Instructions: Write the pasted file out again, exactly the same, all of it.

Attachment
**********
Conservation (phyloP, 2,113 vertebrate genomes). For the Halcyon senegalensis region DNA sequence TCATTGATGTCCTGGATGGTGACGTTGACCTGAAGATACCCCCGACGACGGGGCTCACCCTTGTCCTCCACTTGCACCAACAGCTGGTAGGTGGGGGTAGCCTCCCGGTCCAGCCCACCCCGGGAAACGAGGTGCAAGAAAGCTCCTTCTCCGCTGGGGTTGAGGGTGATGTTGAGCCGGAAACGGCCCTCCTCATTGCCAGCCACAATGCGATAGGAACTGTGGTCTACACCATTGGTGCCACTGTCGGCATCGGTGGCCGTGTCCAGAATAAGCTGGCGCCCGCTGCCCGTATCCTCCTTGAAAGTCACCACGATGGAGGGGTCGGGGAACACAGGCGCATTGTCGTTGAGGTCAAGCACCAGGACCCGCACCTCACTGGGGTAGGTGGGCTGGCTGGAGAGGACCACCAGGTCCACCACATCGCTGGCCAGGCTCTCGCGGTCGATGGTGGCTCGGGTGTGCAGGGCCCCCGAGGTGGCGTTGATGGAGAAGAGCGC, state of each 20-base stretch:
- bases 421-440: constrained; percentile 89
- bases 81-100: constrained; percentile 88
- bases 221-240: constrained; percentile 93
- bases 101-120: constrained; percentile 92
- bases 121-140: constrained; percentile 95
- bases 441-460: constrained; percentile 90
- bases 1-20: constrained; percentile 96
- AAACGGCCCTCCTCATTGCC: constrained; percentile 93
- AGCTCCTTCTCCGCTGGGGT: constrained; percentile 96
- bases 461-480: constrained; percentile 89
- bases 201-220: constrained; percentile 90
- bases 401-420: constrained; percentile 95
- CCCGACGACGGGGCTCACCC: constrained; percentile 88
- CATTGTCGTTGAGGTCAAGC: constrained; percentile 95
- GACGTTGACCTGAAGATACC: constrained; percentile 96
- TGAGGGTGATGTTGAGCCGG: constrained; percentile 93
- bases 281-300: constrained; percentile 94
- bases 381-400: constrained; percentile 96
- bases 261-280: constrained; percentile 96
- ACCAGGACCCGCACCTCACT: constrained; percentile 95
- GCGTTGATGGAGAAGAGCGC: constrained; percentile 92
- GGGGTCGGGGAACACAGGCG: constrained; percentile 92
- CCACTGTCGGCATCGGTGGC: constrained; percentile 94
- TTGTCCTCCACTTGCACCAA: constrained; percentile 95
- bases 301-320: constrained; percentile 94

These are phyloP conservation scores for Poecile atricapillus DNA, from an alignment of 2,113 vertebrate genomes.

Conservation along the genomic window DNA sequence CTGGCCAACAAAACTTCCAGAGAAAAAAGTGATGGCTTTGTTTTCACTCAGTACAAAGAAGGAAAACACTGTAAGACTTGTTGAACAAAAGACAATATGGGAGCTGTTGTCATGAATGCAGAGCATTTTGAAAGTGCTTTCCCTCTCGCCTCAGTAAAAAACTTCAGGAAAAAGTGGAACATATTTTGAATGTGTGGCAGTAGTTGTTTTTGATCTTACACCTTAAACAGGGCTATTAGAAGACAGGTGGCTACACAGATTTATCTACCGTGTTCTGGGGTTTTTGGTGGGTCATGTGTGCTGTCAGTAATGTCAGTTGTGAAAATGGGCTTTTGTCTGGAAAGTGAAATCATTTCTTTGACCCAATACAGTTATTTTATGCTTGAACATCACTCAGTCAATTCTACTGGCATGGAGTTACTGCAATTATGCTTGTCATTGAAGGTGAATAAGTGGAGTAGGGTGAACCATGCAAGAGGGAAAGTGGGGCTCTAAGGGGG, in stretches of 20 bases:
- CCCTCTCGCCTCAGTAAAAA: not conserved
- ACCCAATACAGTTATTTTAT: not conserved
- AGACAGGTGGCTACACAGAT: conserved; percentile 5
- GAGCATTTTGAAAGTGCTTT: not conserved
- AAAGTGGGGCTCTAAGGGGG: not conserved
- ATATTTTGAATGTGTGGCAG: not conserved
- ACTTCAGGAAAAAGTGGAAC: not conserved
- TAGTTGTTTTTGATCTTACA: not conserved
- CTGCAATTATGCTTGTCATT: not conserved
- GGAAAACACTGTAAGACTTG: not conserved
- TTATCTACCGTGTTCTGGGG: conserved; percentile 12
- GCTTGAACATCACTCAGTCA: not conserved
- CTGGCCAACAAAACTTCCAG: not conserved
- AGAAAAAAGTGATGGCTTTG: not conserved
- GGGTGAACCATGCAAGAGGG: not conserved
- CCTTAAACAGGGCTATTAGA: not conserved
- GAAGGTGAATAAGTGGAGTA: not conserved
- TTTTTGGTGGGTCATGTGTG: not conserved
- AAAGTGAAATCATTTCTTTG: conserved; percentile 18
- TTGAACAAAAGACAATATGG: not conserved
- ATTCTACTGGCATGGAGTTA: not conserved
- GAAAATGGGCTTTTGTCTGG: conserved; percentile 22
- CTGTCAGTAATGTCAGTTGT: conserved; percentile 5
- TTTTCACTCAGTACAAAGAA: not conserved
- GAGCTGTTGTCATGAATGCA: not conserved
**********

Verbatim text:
Conservation (phyloP, 2,113 vertebrate genomes). For the Halcyon senegalensis region DNA sequence TCATTGATGTCCTGGATGGTGACGTTGACCTGAAGATACCCCCGACGACGGGGCTCACCCTTGTCCTCCACTTGCACCAACAGCTGGTAGGTGGGGGTAGCCTCCCGGTCCAGCCCACCCCGGGAAACGAGGTGCAAGAAAGCTCCTTCTCCGCTGGGGTTGAGGGTGATGTTGAGCCGGAAACGGCCCTCCTCATTGCCAGCCACAATGCGATAGGAACTGTGGTCTACACCATTGGTGCCACTGTCGGCATCGGTGGCCGTGTCCAGAATAAGCTGGCGCCCGCTGCCCGTATCCTCCTTGAAAGTCACCACGATGGAGGGGTCGGGGAACACAGGCGCATTGTCGTTGAGGTCAAGCACCAGGACCCGCACCTCACTGGGGTAGGTGGGCTGGCTGGAGAGGACCACCAGGTCCACCACATCGCTGGCCAGGCTCTCGCGGTCGATGGTGGCTCGGGTGTGCAGGGCCCCCGAGGTGGCGTTGATGGAGAAGAGCGC, state of each 20-base stretch:
- bases 421-440: constrained; percentile 89
- bases 81-100: constrained; percentile 88
- bases 221-240: constrained; percentile 93
- bases 101-120: constrained; percentile 92
- bases 121-140: constrained; percentile 95
- bases 441-460: constrained; percentile 90
- bases 1-20: constrained; percentile 96
- AAACGGCCCTCCTCATTGCC: constrained; percentile 93
- AGCTCCTTCTCCGCTGGGGT: constrained; percentile 96
- bases 461-480: constrained; percentile 89
- bases 201-220: constrained; percentile 90
- bases 401-420: constrained; percentile 95
- CCCGACGACGGGGCTCACCC: constrained; percentile 88
- CATTGTCGTTGAGGTCAAGC: constrained; percentile 95
- GACGTTGACCTGAAGATACC: constrained; percentile 96
- TGAGGGTGATGTTGAGCCGG: constrained; percentile 93
- bases 281-300: constrained; percentile 94
- bases 381-400: constrained; percentile 96
- bases 261-280: constrained; percentile 96
- ACCAGGACCCGCACCTCACT: constrained; percentile 95
- GCGTTGATGGAGAAGAGCGC: constrained; percentile 92
- GGGGTCGGGGAACACAGGCG: constrained; percentile 92
- CCACTGTCGGCATCGGTGGC: constrained; percentile 94
- TTGTCCTCCACTTGCACCAA: constrained; percentile 95
- bases 301-320: constrained; percentile 94

These are phyloP conservation scores for Poecile atricapillus DNA, from an alignment of 2,113 vertebrate genomes.

Conservation along the genomic window DNA sequence CTGGCCAACAAAACTTCCAGAGAAAAAAGTGATGGCTTTGTTTTCACTCAGTACAAAGAAGGAAAACACTGTAAGACTTGTTGAACAAAAGACAATATGGGAGCTGTTGTCATGAATGCAGAGCATTTTGAAAGTGCTTTCCCTCTCGCCTCAGTAAAAAACTTCAGGAAAAAGTGGAACATATTTTGAATGTGTGGCAGTAGTTGTTTTTGATCTTACACCTTAAACAGGGCTATTAGAAGACAGGTGGCTACACAGATTTATCTACCGTGTTCTGGGGTTTTTGGTGGGTCATGTGTGCTGTCAGTAATGTCAGTTGTGAAAATGGGCTTTTGTCTGGAAAGTGAAATCATTTCTTTGACCCAATACAGTTATTTTATGCTTGAACATCACTCAGTCAATTCTACTGGCATGGAGTTACTGCAATTATGCTTGTCATTGAAGGTGAATAAGTGGAGTAGGGTGAACCATGCAAGAGGGAAAGTGGGGCTCTAAGGGGG, in stretches of 20 bases:
- CCCTCTCGCCTCAGTAAAAA: not conserved
- ACCCAATACAGTTATTTTAT: not conserved
- AGACAGGTGGCTACACAGAT: conserved; percentile 5
- GAGCATTTTGAAAGTGCTTT: not conserved
- AAAGTGGGGCTCTAAGGGGG: not conserved
- ATATTTTGAATGTGTGGCAG: not conserved
- ACTTCAGGAAAAAGTGGAAC: not conserved
- TAGTTGTTTTTGATCTTACA: not conserved
- CTGCAATTATGCTTGTCATT: not conserved
- GGAAAACACTGTAAGACTTG: not conserved
- TTATCTACCGTGTTCTGGGG: conserved; percentile 12
- GCTTGAACATCACTCAGTCA: not conserved
- CTGGCCAACAAAACTTCCAG: not conserved
- AGAAAAAAGTGATGGCTTTG: not conserved
- GGGTGAACCATGCAAGAGGG: not conserved
- CCTTAAACAGGGCTATTAGA: not conserved
- GAAGGTGAATAAGTGGAGTA: not conserved
- TTTTTGGTGGGTCATGTGTG: not conserved
- AAAGTGAAATCATTTCTTTG: conserved; percentile 18
- TTGAACAAAAGACAATATGG: not conserved
- ATTCTACTGGCATGGAGTTA: not conserved
- GAAAATGGGCTTTTGTCTGG: conserved; percentile 22
- CTGTCAGTAATGTCAGTTGT: conserved; percentile 5
- TTTTCACTCAGTACAAAGAA: not conserved
- GAGCTGTTGTCATGAATGCA: not conserved